Is This the Last Stand for Hamas?

Mourners carry the body of a Hamas militant during his funeral in Rafah in the southern Gaza Strip July 7, 2014. Ibraheem Abu Mustafa/Reuters

Can Hamas survive the latest onslaught in Gaza? The terrorist organization has clearly learned from past confrontations and is trying to hone its military abilities in the current exchange.

But as the confrontation heats up, questions are being asked about the organization's capabilities and to what extent its recent loss of support from outside Gaza has weakened it.

As rockets launched by Hamas fighters in Gaza start to reach the highly populated area around Tel Aviv, and as Hamas operatives attempt to infiltrate Israeli towns, officials in Jerusalem say the military incursion into Gaza is intended to change Hamas's calculations so the terrorist group will be less likely to attack in the future.

"The goal is to reach zero rocket shootings and attacks from Gaza," said Israel's defense Minister, Moshe Yaalon, in southern Israel. "We started from the air and will continue as required." But Israeli sources remain hopeful that despite the recruitment of tens of thousands of Israeli reservists, no ground operation will be necessary.

Abu Obeida, a spokesman for Az A-din al Kassem, the Hamas military wing, said that as long as the "occupation's aggression" continues, Hamas will escalate its rocket assaults. He laid out the organization's conditions for a ceasefire, listing several Israel is unlikely to accept.

Meanwhile, millions of Israelis—including the easy-going beachgoers of Tel Aviv and its environs, Israel's most populous region, as well as those living in the outskirts of Jerusalem—braced themselves for a hot night of red alert sirens signaling the arrival of incoming rockets from Gaza.

"I call on you to exhibit patience, because this operation could take time," said Prime Minister Benjamin Netanyahu, explaining the "significant widening" of the Israeli military operation. Nevertheless, Israeli analysts said they were skeptical that a long operation was possible, as international pressure to bring the Israeli action to a swift end is mounting.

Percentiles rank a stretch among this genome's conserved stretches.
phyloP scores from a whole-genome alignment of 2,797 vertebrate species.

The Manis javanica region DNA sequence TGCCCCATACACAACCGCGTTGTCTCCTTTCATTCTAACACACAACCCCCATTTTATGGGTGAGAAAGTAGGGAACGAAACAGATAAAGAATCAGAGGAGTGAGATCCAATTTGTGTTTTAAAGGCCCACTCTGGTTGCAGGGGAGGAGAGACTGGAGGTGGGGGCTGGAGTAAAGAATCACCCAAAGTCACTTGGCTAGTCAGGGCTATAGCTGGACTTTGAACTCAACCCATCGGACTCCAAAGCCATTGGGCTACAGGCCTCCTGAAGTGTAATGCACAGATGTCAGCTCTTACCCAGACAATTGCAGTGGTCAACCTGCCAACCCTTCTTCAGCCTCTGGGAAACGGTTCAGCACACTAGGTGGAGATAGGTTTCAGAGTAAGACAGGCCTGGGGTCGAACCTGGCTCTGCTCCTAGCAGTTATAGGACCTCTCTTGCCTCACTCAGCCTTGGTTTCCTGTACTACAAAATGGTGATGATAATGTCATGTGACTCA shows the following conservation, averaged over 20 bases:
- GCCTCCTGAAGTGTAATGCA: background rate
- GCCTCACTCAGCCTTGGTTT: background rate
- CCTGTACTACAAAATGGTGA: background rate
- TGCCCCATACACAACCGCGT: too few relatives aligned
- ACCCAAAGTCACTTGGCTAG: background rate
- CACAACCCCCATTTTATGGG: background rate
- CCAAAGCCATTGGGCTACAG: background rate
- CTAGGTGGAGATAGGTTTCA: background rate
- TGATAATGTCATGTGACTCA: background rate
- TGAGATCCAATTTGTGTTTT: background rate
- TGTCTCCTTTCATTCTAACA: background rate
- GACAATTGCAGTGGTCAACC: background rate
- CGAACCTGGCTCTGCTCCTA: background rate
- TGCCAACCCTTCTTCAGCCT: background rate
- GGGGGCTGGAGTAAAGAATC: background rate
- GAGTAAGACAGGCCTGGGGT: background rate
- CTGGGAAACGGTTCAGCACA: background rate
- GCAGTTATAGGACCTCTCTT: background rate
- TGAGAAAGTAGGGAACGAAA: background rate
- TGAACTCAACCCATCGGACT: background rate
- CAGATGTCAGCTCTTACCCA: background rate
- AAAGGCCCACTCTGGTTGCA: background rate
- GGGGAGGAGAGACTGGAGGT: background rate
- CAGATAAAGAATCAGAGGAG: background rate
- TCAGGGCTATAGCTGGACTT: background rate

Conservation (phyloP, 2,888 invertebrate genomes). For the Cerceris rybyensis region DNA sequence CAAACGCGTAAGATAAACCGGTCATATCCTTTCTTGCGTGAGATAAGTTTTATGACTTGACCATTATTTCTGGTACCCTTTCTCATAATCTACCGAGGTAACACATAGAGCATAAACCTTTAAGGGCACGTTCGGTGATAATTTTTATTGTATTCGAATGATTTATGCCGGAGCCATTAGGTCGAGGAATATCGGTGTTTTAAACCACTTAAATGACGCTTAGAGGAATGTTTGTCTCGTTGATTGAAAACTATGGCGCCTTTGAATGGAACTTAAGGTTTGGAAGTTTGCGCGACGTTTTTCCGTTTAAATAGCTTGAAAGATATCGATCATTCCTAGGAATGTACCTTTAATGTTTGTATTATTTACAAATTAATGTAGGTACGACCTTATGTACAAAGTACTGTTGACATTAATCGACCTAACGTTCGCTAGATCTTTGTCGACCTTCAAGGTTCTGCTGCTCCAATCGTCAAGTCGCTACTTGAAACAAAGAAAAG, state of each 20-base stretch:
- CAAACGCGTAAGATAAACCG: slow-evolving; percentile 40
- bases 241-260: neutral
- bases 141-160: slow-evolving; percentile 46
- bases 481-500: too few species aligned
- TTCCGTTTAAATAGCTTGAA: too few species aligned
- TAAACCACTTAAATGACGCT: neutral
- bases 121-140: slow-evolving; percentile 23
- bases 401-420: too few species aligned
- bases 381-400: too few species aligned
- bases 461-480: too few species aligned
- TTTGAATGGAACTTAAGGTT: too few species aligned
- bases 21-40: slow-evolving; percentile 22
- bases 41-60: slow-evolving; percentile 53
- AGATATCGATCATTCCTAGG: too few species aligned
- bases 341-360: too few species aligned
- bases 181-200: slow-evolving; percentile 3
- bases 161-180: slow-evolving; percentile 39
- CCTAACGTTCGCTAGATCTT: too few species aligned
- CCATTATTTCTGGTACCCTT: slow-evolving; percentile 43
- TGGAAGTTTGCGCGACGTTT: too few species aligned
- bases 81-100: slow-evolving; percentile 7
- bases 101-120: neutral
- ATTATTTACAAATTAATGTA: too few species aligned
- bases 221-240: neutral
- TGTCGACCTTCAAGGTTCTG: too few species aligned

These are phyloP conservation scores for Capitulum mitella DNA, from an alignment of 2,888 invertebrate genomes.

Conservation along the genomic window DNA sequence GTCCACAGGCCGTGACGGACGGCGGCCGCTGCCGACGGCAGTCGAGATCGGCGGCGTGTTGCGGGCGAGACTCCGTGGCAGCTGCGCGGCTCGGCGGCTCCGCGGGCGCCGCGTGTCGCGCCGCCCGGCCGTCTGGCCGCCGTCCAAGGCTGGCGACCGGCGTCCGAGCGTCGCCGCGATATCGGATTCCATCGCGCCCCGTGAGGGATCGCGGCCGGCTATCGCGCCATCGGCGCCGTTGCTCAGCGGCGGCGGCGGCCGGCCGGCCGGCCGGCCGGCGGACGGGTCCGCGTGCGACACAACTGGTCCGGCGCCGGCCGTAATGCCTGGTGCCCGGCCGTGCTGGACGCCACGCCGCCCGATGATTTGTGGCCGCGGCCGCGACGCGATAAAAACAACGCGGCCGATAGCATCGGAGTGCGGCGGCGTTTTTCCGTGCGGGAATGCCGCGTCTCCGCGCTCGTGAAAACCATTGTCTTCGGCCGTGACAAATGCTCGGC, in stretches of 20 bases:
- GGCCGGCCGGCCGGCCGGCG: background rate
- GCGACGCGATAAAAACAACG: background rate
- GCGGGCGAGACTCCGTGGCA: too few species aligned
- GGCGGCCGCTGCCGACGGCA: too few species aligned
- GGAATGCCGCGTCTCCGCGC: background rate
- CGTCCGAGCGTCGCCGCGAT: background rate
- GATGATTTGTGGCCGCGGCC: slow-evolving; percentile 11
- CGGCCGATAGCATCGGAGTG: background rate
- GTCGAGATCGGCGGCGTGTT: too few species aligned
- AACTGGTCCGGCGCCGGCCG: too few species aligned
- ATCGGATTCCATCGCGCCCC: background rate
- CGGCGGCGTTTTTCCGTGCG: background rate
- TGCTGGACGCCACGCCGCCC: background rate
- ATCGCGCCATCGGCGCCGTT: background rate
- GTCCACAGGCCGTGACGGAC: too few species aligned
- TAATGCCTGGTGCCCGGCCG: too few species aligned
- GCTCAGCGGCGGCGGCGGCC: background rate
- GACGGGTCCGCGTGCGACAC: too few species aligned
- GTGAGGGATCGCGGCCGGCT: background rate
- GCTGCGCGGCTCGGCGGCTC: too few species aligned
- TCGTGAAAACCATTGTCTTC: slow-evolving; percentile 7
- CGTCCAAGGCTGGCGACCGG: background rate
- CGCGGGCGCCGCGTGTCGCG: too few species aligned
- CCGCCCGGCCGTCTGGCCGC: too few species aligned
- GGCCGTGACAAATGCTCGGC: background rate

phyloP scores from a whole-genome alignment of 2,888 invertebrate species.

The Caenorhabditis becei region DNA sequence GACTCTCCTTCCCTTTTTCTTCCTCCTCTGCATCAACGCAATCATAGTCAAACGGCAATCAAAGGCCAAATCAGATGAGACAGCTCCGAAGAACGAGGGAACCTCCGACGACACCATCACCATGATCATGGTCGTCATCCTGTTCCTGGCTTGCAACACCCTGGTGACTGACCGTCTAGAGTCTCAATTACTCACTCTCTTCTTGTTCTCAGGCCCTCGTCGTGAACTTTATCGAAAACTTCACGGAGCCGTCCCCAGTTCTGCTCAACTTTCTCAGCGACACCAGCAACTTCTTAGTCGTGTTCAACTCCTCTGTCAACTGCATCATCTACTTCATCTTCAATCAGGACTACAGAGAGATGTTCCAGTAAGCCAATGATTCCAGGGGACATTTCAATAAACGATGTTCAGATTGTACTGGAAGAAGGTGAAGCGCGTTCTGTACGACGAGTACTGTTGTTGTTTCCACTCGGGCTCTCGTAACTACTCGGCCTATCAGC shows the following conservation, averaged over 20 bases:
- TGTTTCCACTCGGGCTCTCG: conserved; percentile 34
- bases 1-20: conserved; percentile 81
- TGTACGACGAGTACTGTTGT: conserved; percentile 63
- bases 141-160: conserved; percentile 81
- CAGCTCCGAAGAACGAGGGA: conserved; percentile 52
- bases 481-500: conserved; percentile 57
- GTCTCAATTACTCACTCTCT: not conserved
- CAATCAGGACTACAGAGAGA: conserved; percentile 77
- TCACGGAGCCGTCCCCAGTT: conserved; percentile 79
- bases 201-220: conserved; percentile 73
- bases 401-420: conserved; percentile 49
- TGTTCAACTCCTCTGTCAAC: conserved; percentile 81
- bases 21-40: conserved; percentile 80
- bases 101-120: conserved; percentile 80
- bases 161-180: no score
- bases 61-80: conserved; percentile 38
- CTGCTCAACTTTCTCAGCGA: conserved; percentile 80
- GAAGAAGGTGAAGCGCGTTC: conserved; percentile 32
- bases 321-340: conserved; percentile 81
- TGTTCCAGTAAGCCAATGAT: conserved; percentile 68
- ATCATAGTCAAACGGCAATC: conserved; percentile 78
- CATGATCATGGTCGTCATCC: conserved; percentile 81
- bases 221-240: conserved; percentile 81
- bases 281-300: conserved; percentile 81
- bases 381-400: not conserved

As of yesterday, nearly two dozen Gazans had been killed as a result of Israeli attacks, including a family of seven in Khan Yunis. Israel is trying to avoid civilian casualties, said Peter Lerner, an Israeli Defense Forces (IDF) spokesman, but Hamas is increasingly using civilians as human shields. For that reason, he said, "the hourglass is ticking" on the Gaza operation.

Operation Protective Edge (called "Solid Rock" in Hebrew) was launched Monday by the IDF in response to a significant increase in rocket attacks on Israel's southern cities. The uptick in the rocket launches came after the Israeli Air Force destroyed a tunnel Monday that Israeli sources say was being planned by Hamas to infiltrate Israel and used perhaps to kidnap Israeli soldiers or civilians. Six senior Hamas operatives were reportedly killed in the tunnel.

While the attempt to infiltrate Israel through the tunnel was apparently unsuccessful, it exposed a new tactic, rarely used by Hamas in past confrontations. This coincided, on Tuesday, with a Hamas naval commando unit trying to invade Zikim, an Israeli kibbutz near Gaza's border. After a short battle, all four members of the Hamas unit were killed.

Later, another Hamas group reportedly attempted to enter Kerem Shalom, another kibbutz near the southern border with Gaza. At the time of writing, it was not clear how that attempt by Hamas to penetrate Israeli territory ended.